Brazilian Jiu Jitsu is still an ongoing occurrence in my life happening anywhere from twice to 6 times a week. I’m on session 143 now and a four-stripe white belt. I can assure you I do not feel remotely near what I’ve been recognised as. Things don’t really flow and I haven’t sparred with anyone to the point of applying an effective submission of any kind.
I’m not a fan of arm-bars as my first injury in my first class of BJJ almost 4 years ago now was an arm-bar by an equally wide-eyed beginner who didn’t understand the concept of tapping out. Things can go from ok to not at all ok very quickly!
And yet – here I am. Broken away from the initial 100 sessions and now looking into doing some competitions. The nervous feeling I get when I head into the competition class is both stressful and exhilarating at the same time. Some days I can stomach it and just get my butt to class:
I have this mini goal that I must do even when I really don’t want to go. Just touch the door handle. That’s it – then you can go home. Thankfully, I have never gone to the door and not open it.
That said, some days I do find the mind gremlins get over excited at the thought of failure and “having my ass handed to me” to the point that I opt just not to go. And that’s perfectly OK. This isn’t a quick-fix scenario: Brazilian Jiu Jitsu is a consistent part of your life, whether you go once a week or five times a week.
In my last session, Professor Lagarto imparted some words about how involved you should be with BJJ.
The term “lifestyle” gets brandied so much in a lot of marketing hype across various industries in a bid to make you part with money for an ideology that often is misaligned with who and what you stand for. Once they’ve got your money, it’s up to you to figure out the lifestyle bit.
Good luck with that skinny tea diet/lifestyle.
A good question to ask yourself in that scenario is: “Can I see myself still doing this in 2 years time? 5 years? 10 years?”
If the answer is no – it’s not a lifestyle. It’s a quick endorphine hit.
So, back to Professor Lagarto. I won’t try to repeat what he said as I have the most shocking memory known to mankind, instead the parts that really resonated with me come around the concept of how we live day to day. The lessons and mindset from BJJ set us up for a far more calmer outlook with the rest of our lives. If you keep on showing up, whether you feel like you are or not, you’re learning.
Over 100 sessions later, I still feel like a complete novice, but when paired with someone who’s just started or even a few stripes up, it’s amazing that there are movements I’ve done so many times that they’re set in somewhere subconsciously and can be shown almost instinctively. Nothing complicated, mind! But being able to help someone else in that scenario leads onto always wanting the best for yourself and others.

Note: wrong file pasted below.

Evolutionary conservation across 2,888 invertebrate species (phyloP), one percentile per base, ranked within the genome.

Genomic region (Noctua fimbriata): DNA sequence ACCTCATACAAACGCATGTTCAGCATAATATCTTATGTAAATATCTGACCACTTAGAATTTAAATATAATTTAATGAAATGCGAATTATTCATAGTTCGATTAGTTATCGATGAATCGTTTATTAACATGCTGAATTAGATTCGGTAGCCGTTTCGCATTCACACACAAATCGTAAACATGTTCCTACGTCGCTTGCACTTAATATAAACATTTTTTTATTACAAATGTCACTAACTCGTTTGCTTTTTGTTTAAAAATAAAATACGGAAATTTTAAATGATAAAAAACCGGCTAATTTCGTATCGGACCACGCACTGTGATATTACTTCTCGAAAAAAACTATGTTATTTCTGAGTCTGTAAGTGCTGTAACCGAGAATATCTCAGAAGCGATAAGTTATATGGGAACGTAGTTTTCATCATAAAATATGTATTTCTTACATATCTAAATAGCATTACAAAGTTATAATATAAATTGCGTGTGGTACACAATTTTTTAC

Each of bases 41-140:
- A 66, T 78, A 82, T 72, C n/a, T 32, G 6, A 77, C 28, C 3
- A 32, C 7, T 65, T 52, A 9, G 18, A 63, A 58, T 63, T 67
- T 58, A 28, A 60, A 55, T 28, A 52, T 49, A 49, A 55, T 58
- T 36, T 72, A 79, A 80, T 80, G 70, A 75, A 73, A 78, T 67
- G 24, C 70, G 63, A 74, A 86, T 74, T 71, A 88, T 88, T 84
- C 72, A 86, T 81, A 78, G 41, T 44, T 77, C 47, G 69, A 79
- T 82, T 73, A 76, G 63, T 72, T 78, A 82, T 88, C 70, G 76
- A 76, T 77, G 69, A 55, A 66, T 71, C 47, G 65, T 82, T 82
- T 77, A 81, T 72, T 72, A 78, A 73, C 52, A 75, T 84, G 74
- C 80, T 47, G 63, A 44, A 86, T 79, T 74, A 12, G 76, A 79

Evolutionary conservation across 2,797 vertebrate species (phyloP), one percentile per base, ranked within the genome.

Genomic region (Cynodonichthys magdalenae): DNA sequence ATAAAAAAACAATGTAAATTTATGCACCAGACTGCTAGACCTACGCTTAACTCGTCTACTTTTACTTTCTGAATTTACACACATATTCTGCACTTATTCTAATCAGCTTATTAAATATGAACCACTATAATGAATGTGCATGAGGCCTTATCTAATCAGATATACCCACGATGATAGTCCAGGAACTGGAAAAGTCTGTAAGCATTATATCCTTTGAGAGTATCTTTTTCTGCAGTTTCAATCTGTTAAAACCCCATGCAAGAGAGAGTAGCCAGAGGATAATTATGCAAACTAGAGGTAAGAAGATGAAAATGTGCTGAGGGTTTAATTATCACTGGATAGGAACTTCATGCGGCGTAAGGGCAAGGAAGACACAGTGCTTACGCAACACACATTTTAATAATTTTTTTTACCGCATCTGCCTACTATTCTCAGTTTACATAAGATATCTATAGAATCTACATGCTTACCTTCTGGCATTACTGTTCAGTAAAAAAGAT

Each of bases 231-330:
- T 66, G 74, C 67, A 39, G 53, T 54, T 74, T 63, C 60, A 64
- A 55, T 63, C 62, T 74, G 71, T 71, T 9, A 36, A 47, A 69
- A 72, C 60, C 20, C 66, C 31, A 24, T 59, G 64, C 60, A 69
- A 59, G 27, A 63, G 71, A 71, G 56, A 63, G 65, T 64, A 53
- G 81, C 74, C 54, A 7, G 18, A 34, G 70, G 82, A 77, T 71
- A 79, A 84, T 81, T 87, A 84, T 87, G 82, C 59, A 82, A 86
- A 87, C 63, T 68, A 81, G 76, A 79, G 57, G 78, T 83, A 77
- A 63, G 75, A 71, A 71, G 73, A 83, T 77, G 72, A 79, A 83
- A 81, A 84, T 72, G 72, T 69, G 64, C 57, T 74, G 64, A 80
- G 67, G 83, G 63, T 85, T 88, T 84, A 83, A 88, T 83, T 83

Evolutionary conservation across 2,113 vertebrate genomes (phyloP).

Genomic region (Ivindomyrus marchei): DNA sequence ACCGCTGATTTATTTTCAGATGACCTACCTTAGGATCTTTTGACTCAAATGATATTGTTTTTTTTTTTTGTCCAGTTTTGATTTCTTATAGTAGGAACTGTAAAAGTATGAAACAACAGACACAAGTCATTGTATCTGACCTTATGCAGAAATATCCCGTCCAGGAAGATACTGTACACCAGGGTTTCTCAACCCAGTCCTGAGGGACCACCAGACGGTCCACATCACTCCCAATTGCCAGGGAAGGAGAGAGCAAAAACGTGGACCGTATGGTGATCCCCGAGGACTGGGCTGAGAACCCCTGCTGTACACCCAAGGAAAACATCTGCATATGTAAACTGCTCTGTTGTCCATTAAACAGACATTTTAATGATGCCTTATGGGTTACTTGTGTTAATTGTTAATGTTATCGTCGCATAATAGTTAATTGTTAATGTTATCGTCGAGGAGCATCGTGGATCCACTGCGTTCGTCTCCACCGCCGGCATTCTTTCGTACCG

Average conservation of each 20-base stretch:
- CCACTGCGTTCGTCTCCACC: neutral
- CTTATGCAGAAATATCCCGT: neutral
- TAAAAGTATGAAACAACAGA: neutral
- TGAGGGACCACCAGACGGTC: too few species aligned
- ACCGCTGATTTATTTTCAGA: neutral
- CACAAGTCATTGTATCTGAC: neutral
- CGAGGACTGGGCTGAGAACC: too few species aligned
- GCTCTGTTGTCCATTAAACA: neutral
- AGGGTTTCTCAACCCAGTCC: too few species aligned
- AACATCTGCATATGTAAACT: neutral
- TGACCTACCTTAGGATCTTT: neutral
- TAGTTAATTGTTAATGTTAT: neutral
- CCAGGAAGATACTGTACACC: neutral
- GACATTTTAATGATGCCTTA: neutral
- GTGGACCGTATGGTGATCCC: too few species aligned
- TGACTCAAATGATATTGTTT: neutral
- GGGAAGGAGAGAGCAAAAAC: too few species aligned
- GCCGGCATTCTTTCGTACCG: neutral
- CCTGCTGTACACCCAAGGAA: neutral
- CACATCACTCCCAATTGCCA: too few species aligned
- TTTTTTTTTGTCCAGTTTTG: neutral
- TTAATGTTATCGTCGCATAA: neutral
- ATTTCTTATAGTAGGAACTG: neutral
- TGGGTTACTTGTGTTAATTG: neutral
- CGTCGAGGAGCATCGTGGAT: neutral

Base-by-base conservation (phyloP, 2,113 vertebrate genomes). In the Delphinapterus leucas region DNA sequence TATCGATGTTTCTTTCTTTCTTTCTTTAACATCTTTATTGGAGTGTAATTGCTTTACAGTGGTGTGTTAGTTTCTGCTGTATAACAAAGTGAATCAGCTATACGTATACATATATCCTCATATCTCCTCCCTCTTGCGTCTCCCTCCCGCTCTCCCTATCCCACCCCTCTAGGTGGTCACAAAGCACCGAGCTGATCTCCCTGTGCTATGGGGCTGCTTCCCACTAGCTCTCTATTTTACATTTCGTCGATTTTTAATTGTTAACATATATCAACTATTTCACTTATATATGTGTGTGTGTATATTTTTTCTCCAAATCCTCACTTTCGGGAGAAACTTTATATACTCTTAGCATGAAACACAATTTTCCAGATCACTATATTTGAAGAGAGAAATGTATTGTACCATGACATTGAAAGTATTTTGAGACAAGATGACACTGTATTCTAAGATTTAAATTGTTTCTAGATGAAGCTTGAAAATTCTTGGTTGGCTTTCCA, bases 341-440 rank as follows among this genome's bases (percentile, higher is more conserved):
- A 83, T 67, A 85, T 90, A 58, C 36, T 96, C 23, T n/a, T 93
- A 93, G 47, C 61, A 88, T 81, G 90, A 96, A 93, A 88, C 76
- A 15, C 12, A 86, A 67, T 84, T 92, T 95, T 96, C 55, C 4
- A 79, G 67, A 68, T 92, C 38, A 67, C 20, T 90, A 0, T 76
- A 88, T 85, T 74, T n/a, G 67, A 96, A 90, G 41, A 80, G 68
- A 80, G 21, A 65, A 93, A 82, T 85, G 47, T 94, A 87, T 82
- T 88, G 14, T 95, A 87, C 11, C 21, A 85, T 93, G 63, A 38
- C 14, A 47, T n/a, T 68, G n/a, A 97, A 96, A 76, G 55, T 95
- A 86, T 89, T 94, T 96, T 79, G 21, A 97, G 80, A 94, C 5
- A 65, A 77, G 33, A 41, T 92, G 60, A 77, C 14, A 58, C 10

Next, the very physicality of BJJ causes you to rethink your social life. Going out and drinking to excess the night before a class is probably the worst thing you could do.
If the increased heart rate and utilisation of all your body muscles doesn’t cause you to puke, getting knee on belly, stacked when trying to pull a triangle submission, shoulder pressure as your opponent is trying to do a move from side control, or just the very nature of any movements required may well do. At the very least your performance will suffer considerably.
Whilst it’s true, I am a DJ and a complete and utter nightowl, I’m one of those weirdos who enjoys a good night out on unlimited lemonade/sprite. I can have a drink or two but if it’s any more it’ll usually be due to social anxiety and trying to shut up the butterflies and mind gremlins. BJJ means when I’m out, the very idea of missing a class the next day (if I can get home before
What he basically alludes to is, if you have found and cherish the importance of BJJ so far as your mental, physical and spiritual challenges and clarity you get when on the mats, it’s the very best foundation you can have when it comes to living a fulfilled life.
London’s a pretty stressful city at the best of times and recreational drug use in some circles is as casual as a pint of beer. Having worked in the events industry for over 15 years, I’ve seen the entire spectrum from brief encounters through to recreational users all the way to people needing rehab and any faction of that really has no place being associated with BJJ.
A safer form of escapism comes in the form of trying to out manoeuvre and choke or submit your friend on the mats. Emphasis on your friend. We’re not trying to kill each other – obviously.
With all that said (there was more, but I feel this covers most of it) the idea of being able to come to class anywhere from once to 6+ times a week, I’ve already been doing for a year and 5 months. There’s no view to stop. This isn’t some falsified “quick fix”, as there’s no problem to start with!
Now, it doesn’t necessarily need to be BJJ. There are loads of different martial arts out there and other disciplined activities that would suit just about anybody. The idea of it being a regular occurrence in your life, so much so that not doing it feels as wrong as having not brushed your teeth that day, is what’s important.
That’s what makes it a lifestyle and could quite literally save your life.